However, even marginal rate hikes from the Federal Reserve would greatly improve the profitability of money funds. Secondly, cash products tend to be attractive in the latter part of the economic cycle as investors get defensive and move out of risk assets.
The company is conservatively managed with a solid balance sheet and solid free cash flow dynamics. FII pays a 3% dividend yield which ensures return on the stock as the core money fund business improves both profitability and balances.
INTERMEDIATE TERM (TREND)
The company has been waiving over $300 million in revenue on an annual basis for its clients to maintain a slight net positive yield on the $250 billion it manages in money fund assets. As short yields increase on the margin, the firm will recapture some of these forgone fees. The entire fee waiver opportunity is $0.50 per share in earnings and with current annual baseline earnings at $1.50 per share, this creates potentially growth of over 30%+.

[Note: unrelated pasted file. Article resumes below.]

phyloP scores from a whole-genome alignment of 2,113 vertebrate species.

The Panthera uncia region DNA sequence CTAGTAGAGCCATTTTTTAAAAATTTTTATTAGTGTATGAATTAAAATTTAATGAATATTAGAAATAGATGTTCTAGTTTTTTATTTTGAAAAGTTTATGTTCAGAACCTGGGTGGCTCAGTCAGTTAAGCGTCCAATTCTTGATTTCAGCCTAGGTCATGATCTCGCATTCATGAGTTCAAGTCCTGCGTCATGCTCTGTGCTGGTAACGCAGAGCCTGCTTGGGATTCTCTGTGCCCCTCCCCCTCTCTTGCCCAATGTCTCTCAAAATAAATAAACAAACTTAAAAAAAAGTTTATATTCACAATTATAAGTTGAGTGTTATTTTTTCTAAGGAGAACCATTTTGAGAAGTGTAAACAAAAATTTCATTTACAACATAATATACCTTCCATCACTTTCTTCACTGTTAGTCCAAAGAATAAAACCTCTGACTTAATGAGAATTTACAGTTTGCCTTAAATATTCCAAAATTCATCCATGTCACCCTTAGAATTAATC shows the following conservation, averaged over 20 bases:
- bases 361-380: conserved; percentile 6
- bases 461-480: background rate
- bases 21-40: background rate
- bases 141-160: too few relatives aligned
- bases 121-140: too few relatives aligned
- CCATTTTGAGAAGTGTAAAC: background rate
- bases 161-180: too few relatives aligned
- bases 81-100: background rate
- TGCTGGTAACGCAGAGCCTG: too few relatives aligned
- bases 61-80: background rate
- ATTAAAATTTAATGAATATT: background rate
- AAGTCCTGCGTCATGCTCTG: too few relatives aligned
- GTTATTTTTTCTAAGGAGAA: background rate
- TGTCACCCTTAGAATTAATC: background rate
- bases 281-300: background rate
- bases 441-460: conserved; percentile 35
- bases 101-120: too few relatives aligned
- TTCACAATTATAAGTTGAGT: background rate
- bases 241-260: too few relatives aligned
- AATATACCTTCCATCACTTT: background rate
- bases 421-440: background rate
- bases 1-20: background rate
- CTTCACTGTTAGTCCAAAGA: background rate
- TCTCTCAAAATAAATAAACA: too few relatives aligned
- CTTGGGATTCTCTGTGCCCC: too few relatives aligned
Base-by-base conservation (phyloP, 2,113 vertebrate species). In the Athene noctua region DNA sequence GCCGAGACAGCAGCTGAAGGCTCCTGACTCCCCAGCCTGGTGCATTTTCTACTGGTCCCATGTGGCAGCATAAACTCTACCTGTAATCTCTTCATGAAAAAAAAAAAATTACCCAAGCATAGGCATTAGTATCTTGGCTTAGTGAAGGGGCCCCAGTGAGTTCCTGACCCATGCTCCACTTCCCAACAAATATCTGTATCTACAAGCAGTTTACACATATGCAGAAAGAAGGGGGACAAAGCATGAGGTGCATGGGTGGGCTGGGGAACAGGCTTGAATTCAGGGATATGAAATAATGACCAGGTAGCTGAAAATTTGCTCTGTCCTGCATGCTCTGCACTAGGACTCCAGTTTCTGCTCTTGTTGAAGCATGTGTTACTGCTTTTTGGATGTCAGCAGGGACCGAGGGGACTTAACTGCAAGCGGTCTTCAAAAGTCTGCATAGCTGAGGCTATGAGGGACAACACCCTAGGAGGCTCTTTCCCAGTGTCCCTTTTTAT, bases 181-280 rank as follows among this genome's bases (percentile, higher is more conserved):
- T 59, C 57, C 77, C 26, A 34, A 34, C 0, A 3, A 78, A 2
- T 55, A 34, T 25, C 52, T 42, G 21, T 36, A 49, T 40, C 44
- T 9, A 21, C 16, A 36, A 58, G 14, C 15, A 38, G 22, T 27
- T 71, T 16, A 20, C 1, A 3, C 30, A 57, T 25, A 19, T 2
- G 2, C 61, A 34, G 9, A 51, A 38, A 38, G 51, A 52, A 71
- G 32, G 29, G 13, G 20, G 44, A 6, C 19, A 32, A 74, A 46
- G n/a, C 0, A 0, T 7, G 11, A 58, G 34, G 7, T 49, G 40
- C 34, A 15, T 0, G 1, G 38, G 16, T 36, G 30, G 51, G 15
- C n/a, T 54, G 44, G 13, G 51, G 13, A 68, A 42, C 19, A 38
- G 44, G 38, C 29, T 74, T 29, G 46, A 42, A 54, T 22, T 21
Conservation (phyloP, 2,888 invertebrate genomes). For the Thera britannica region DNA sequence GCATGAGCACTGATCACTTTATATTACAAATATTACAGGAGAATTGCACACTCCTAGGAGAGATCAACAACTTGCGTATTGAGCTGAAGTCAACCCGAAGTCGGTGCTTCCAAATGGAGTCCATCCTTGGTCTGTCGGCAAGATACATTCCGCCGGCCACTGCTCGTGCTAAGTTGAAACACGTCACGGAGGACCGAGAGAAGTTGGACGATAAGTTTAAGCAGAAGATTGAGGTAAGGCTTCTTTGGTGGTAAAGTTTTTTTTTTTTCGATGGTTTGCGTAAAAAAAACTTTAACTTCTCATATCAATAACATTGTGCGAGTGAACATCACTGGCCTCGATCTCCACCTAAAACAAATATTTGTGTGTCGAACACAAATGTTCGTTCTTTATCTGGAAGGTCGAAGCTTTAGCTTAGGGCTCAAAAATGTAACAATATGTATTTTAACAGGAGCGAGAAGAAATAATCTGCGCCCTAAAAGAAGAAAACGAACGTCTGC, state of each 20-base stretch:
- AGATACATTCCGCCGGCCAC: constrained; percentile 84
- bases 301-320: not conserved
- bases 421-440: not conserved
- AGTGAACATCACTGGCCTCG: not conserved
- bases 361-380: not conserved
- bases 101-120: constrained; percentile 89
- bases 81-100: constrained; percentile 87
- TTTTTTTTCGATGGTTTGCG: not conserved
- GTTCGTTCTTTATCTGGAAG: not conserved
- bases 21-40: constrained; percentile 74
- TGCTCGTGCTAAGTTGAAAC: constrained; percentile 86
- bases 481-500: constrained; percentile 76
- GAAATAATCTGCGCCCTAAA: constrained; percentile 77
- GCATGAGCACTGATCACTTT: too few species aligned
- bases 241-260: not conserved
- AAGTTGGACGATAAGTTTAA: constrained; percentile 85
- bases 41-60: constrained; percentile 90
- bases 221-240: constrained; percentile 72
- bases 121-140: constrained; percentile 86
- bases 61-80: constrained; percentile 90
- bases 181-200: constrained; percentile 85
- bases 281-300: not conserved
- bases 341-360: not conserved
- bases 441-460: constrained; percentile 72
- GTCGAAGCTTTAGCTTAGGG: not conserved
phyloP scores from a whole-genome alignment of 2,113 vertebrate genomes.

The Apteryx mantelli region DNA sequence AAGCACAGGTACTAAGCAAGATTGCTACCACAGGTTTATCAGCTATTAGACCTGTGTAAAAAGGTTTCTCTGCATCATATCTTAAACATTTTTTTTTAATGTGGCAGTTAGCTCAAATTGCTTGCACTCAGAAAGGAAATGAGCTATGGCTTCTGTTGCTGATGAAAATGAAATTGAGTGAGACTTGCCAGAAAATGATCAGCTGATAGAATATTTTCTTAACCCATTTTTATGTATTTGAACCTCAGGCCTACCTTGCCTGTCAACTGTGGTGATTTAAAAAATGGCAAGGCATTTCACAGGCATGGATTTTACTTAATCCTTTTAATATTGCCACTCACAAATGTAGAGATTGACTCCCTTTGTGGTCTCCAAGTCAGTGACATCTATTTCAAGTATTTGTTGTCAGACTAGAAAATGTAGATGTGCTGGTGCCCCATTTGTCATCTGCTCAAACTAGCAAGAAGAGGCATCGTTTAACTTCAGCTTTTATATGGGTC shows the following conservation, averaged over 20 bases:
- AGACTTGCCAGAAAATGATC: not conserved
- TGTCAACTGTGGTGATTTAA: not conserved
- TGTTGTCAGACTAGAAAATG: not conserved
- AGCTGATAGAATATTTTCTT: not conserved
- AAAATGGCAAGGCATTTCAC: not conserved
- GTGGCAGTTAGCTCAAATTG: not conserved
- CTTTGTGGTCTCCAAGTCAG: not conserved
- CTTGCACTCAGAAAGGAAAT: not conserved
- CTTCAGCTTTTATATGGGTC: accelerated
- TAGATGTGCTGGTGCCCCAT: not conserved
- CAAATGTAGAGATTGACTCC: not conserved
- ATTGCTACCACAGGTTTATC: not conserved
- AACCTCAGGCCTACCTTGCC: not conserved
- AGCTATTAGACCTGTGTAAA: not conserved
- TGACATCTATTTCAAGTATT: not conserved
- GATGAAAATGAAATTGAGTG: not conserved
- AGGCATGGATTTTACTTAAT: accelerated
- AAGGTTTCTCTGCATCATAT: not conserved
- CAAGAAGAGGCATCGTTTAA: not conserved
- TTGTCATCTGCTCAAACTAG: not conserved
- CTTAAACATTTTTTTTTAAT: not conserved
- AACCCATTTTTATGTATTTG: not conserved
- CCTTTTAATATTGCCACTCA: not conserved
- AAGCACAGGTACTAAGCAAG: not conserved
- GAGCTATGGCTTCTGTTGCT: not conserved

There are few financial companies that are as asset sensitive as FII and, given this earnings trajectory, we think that makes the stock appealing into 2016 and 2017.
LONG TERM (TAIL)
Over the past 7 years, more than $1 trillion has been redeemed in money funds and reallocated to stock and bonds, sourcing the big bull market in risk assets. With the economic cycle eclipsing 72 months, we think it is time to get defensive.
In addition to improved profitability from even marginal rate hikes, this $1 trillion becomes a longer-term opportunity for all money fund markets as investors reallocate and back out of risk assets in the latter stages of this market/economic cycle.
With roughly 9% market share in industry money fund assets, FII will recapture these funds as they come back out of stock and bond markets. We have modeled +$200 billion in positive money flow for the money fund industry in 2016 and +$400 billion for 2017. This assumption reflects some conservatism allowing for some funds to remain outside the money fund channel.